You may also find that simple measures such as bending the knee slightly or taking a short walk ease the discomfort without medication. Pain is a natural phenomenon. Pain does not kill and does not make anybody sick – it is just very uncomfortable. If you don’t have much pain it is important not to overmedicate because some of the pills can make you sick.
Preventing Dangerous Blood Clots
For the next six weeks you also need to take one 300 mg aspirin tablet (Aspro Clear, Disprin, Solprin) each day to help prevent blood clots. If you have had trouble with deep vein thrombosis in the past additional measures may be necessary.
How to get help
It is important to know that we will be with you all the way along the path to your recovery. lf you need help with any aspect of your care at any time just call us at:
Orthopaedic Registrar via Switchboard of the hospital that you had your procedure done.
Contact rooms 9587 4720. If after hours contact the hospital were you had your procedure.
• Most pain medications have a tendency to cause constipation and nausea. It is important to drink plenty of water and eat some fresh fruit each day. Metamucil or Normacol will also help. Take morning and night.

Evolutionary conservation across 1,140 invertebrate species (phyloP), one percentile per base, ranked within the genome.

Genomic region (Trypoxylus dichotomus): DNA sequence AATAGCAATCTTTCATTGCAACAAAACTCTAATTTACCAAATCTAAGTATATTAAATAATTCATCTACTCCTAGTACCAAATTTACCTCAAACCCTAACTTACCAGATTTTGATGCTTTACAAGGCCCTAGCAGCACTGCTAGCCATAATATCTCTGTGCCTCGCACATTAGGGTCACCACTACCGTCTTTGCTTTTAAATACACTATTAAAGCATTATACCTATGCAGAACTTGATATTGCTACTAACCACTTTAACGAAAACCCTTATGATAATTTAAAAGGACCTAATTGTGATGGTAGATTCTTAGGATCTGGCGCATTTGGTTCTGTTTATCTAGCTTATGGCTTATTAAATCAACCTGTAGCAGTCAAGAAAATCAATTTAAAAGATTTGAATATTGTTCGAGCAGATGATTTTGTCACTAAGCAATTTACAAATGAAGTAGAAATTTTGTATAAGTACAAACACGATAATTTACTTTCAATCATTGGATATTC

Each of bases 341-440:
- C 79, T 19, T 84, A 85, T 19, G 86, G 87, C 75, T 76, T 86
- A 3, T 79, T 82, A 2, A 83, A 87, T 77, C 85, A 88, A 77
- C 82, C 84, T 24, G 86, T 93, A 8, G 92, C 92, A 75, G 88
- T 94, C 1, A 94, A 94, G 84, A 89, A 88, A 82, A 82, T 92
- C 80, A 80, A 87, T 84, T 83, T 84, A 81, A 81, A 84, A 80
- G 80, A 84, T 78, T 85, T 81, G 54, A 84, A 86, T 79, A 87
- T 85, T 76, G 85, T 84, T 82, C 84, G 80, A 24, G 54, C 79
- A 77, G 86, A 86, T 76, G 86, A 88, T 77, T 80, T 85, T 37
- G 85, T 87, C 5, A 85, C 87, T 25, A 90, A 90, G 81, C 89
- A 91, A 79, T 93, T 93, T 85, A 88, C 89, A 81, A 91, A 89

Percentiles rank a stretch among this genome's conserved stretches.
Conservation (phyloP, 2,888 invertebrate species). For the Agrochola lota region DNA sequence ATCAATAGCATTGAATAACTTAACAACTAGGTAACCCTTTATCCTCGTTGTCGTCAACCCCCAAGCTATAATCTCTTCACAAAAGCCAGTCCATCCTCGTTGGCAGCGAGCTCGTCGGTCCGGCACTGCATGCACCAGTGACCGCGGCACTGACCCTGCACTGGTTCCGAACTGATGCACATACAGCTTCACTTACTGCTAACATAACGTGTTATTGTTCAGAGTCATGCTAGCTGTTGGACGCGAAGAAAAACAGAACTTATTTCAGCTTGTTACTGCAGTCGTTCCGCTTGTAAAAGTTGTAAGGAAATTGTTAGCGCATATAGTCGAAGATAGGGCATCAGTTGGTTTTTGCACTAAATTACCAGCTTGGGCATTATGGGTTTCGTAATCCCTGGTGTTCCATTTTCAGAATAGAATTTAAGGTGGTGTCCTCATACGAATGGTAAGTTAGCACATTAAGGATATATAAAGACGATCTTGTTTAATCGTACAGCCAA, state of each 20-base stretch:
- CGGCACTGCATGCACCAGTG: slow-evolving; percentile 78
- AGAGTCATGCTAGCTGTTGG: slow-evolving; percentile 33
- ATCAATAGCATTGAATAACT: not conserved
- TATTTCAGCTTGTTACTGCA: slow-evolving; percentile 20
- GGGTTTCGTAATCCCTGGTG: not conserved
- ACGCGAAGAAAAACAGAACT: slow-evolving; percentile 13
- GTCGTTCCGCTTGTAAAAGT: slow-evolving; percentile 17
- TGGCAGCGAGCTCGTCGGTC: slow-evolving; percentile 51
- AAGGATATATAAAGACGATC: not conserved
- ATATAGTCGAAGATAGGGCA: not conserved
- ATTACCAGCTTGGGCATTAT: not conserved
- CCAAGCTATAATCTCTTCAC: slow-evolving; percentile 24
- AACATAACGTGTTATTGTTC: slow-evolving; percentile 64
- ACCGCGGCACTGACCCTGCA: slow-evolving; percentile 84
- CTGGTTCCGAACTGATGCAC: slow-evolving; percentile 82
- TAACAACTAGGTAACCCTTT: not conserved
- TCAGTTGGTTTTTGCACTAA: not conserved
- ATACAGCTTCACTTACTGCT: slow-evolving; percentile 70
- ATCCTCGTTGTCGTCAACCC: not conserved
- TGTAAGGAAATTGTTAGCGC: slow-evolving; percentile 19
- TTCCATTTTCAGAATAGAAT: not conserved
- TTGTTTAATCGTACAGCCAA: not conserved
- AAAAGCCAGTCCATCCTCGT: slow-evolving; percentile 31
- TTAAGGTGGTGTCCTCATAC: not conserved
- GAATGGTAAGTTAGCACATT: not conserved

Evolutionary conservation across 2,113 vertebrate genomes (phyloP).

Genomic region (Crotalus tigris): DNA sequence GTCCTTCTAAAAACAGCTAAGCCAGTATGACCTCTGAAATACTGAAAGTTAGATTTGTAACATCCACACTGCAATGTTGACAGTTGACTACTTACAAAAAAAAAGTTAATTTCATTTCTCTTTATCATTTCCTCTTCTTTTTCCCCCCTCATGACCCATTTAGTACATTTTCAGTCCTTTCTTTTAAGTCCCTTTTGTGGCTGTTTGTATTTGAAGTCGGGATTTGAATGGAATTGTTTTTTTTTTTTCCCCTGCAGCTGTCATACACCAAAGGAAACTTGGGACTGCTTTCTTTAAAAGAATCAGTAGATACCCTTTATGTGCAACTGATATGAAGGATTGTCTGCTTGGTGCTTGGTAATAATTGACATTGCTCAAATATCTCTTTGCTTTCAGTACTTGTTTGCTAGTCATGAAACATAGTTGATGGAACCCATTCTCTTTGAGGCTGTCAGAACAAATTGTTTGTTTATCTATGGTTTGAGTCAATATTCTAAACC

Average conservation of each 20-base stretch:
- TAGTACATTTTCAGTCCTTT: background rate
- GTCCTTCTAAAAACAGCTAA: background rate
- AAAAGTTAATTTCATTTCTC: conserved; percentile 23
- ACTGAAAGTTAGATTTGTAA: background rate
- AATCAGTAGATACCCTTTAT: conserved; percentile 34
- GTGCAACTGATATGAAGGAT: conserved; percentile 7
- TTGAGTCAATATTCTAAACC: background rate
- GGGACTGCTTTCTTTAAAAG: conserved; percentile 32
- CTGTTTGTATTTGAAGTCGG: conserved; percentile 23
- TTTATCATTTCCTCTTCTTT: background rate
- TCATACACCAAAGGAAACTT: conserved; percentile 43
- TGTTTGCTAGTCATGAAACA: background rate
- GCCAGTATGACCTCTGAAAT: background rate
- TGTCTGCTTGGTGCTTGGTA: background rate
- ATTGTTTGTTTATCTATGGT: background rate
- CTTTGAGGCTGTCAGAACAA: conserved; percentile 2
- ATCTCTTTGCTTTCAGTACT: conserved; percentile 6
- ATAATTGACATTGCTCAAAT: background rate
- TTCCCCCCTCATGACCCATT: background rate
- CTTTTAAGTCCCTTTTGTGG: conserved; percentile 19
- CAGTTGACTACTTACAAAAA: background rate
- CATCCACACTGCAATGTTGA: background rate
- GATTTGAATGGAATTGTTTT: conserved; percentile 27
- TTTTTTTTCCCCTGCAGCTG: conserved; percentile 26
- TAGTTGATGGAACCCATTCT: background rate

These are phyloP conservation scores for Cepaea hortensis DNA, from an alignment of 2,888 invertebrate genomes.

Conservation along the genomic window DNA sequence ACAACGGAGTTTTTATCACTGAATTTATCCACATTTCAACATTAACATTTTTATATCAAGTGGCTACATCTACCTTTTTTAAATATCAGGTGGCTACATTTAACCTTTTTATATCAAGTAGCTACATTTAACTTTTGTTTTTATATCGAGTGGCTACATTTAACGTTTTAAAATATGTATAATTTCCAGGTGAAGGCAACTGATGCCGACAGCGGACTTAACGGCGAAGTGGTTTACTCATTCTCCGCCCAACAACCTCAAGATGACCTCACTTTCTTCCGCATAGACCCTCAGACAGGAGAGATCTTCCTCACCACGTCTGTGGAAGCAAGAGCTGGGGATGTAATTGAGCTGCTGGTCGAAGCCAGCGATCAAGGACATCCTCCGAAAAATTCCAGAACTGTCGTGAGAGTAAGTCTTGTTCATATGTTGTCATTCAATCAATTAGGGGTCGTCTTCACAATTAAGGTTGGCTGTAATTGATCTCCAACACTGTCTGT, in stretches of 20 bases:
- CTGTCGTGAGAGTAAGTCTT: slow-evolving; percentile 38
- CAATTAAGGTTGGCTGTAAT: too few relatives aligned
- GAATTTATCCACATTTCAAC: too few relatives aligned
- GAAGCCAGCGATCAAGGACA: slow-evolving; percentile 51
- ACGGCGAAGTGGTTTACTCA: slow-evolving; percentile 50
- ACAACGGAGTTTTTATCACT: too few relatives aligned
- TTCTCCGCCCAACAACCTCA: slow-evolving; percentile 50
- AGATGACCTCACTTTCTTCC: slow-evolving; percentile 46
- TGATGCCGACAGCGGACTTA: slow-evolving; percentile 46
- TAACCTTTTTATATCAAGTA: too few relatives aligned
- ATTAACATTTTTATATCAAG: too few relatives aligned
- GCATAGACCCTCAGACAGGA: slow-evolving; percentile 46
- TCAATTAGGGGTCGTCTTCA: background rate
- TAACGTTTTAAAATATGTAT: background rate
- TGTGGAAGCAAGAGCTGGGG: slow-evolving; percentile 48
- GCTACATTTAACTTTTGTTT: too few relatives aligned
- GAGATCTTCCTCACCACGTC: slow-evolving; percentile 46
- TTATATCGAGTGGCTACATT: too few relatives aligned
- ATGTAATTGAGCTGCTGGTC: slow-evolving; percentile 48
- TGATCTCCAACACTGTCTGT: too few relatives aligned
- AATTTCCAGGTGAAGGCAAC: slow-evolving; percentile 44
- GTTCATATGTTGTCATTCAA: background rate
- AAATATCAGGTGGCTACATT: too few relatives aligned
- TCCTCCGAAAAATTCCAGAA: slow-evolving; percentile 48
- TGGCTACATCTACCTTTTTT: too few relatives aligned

.• Most strong pain medications can cause nausea. If you start to feel nauseous the dose may be too high so you should try reducing the dose to half or increase the time between doses.
• Some details in this template plan may need to be changed after consultation with your anaesthetist if you have allergies or sensitivities to any of the medications.
Norspan 5 Skin Patches
Norspan 5 skin patches contain the drug buprenorphine, a strong pain killer distantly related to morphine. The purpose of the patch is to control low grade but annoying pain that may persist at the tail end of your recovery period. It is not meant to be used for acute pain following your operation and other techniques will be used immediately post-op.
A Norspan 5 patch will be applied to the skin usually of the upper arm either in the Recovery Room or the next morning depending on your circumstances.
Norspan 5 patches take a long time to start working because the drug soaks through the skin only slowly. You should not expect much to happen for about 24 hours after the patch is applied but conversely, once the patch gets started it will provide good pain relief for about one week